Doctors Manitoba is calling on the province to develop and implement triage protocols as the third wave of COVID-19 continues to put significant strain on the health care system, particularly in critical care.
Triage protocols lay out guidelines for doctors and health-care providers who may need to make dire decisions when it comes to who gets treatment over another.
The group says such protocols would alleviate a lot of uncertainty facing both physicians and patients.
In a letter obtained by Global News addressed to the premier and health minister, Doctors Manitoba says critical care resources are likely to be stretched even further as the COVID-19 situation worsens.
“Manitoba is imminently facing the prospect of having insufficient ICU nurses and beds to manage the surge in patients with COVID-19, given the alarming rise of COVID-19 cases driven by new variants of concern,” the letter reads in part.
“Without a Triage Protocol, healthcare providers will not be able to take the necessary steps to minimize the number of people who die as a result of ICU overcapacity.”
Triage protocols are needed not only to decide who gets ICU beds, according to the correspondence, but also which patients should be transferred out of province, and which are best suited for make-shift ICU spaces.
“In this time of uncertainty, doctors and other health care providers should be reassured that their good faith efforts to make life and death decisions during the COVID-19 crisis is supported by government through an established Triage Protocol,” the letter continues.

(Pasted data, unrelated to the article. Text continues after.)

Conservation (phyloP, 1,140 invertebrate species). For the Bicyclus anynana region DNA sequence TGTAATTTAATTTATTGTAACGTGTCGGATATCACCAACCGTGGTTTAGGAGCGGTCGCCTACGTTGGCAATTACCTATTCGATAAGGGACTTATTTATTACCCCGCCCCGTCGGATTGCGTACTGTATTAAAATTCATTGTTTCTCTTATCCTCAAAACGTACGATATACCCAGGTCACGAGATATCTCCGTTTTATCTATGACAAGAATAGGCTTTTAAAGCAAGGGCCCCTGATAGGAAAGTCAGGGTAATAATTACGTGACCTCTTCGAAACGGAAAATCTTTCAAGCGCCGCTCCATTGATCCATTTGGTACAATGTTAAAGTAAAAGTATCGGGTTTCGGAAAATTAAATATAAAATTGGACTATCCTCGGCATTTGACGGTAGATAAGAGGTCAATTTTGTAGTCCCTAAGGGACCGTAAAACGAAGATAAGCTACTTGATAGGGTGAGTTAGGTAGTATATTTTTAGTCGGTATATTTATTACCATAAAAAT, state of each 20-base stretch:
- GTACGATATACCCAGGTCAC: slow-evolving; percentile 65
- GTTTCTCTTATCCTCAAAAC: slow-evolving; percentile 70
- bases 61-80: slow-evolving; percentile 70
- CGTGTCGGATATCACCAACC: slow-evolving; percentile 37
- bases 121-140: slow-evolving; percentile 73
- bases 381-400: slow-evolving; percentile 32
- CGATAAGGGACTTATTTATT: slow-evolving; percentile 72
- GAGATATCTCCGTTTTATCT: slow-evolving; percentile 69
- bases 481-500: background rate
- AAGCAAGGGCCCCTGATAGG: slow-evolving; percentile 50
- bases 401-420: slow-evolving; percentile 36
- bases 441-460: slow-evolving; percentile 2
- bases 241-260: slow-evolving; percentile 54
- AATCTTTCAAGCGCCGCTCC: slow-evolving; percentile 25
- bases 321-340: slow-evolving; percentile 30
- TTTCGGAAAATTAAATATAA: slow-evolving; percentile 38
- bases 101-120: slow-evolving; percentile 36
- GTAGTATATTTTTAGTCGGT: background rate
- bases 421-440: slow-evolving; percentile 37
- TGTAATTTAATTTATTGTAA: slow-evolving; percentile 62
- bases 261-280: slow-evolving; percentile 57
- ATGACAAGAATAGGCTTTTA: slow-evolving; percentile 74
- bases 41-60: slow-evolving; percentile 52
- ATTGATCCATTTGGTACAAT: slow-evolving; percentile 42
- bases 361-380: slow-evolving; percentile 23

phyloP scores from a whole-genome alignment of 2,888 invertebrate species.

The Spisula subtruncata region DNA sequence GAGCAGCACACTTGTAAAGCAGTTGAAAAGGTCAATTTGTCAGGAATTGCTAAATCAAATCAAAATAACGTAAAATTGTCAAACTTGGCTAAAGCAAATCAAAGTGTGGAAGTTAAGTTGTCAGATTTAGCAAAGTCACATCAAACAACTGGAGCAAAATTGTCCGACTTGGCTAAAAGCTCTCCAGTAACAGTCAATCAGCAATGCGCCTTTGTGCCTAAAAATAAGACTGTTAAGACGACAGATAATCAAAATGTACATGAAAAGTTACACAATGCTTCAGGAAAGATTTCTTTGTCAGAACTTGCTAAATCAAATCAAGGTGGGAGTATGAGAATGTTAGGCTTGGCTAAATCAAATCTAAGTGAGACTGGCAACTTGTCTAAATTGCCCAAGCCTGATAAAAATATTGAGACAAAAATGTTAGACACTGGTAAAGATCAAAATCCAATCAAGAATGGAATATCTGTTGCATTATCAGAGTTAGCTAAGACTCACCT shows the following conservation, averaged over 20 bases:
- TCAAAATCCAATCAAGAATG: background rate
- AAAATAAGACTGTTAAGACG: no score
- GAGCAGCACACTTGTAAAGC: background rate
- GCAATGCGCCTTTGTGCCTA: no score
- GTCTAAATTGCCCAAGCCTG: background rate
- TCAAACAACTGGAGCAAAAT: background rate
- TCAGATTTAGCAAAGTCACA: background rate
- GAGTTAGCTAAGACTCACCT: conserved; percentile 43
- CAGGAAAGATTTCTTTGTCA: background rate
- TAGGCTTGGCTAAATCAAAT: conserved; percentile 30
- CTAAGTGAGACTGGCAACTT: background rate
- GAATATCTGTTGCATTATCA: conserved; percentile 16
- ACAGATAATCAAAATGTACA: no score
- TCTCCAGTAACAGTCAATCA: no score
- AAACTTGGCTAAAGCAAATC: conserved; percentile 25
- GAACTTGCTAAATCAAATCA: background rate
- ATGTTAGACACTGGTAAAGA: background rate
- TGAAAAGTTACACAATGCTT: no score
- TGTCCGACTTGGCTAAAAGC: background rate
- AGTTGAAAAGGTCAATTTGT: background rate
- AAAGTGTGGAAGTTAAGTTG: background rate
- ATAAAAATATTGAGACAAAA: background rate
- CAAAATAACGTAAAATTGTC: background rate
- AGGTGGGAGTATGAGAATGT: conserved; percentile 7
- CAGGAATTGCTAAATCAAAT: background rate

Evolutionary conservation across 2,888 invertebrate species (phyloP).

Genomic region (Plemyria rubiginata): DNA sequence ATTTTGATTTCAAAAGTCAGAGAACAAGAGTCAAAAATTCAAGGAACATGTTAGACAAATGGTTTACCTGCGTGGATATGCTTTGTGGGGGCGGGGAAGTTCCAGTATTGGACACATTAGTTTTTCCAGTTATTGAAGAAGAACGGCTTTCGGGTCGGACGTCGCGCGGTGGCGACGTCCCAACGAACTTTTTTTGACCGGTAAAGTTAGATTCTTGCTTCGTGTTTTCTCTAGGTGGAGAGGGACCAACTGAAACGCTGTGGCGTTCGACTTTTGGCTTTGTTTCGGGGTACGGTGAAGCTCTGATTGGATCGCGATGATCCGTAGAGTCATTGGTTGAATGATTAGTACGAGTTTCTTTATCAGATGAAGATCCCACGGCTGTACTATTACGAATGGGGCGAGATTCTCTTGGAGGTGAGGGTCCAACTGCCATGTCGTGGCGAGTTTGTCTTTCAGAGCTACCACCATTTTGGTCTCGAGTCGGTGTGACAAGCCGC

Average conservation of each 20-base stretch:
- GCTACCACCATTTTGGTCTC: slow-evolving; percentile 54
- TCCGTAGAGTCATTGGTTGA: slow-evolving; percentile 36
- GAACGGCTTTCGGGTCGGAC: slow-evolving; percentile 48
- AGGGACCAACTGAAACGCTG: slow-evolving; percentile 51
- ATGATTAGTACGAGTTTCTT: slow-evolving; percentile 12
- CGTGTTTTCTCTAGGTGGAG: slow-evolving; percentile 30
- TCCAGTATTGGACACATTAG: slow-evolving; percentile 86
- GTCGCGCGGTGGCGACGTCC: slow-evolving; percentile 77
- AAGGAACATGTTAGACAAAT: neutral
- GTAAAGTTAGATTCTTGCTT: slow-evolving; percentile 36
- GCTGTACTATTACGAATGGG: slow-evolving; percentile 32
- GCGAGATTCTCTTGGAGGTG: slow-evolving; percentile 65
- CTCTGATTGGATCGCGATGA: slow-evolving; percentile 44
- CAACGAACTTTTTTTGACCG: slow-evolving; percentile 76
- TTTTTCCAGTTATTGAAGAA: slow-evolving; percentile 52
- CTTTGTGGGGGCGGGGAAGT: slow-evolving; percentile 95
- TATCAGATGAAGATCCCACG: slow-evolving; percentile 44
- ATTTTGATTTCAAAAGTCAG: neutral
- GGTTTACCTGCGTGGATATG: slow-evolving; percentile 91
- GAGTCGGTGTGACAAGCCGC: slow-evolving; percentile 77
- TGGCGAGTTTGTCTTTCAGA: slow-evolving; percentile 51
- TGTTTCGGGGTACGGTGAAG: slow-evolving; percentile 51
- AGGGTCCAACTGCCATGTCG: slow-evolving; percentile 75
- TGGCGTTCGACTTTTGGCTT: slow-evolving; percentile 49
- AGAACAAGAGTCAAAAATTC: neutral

The group says the legal authority and framework would be best implemented by way of emergency order and says both Alberta and Quebec have already done as much.
In an email, acting minister for Health and Seniors Care, Kelvin Goertzen, says the province is focused on ensuring everyone is able to get the medical treatment they need and is working to increase ICU capacity.
“As with any medical protocol, triage protocols are developed by professionals in the healthcare system, not elected officials,” Goertzen writes.
“We will continue to work with, and take the advice of, our health system leaders during this difficult time.”
A recent survey of physicians by Doctors Manitoba revealed a staggering 98 per cent were concerned hospitals aren’t ready for the third wave, while nine in ten said they were worried patients won’t get the care they need.
With files from Brittany Greenslade
© 2021 Global News, a division of Corus Entertainment Inc.
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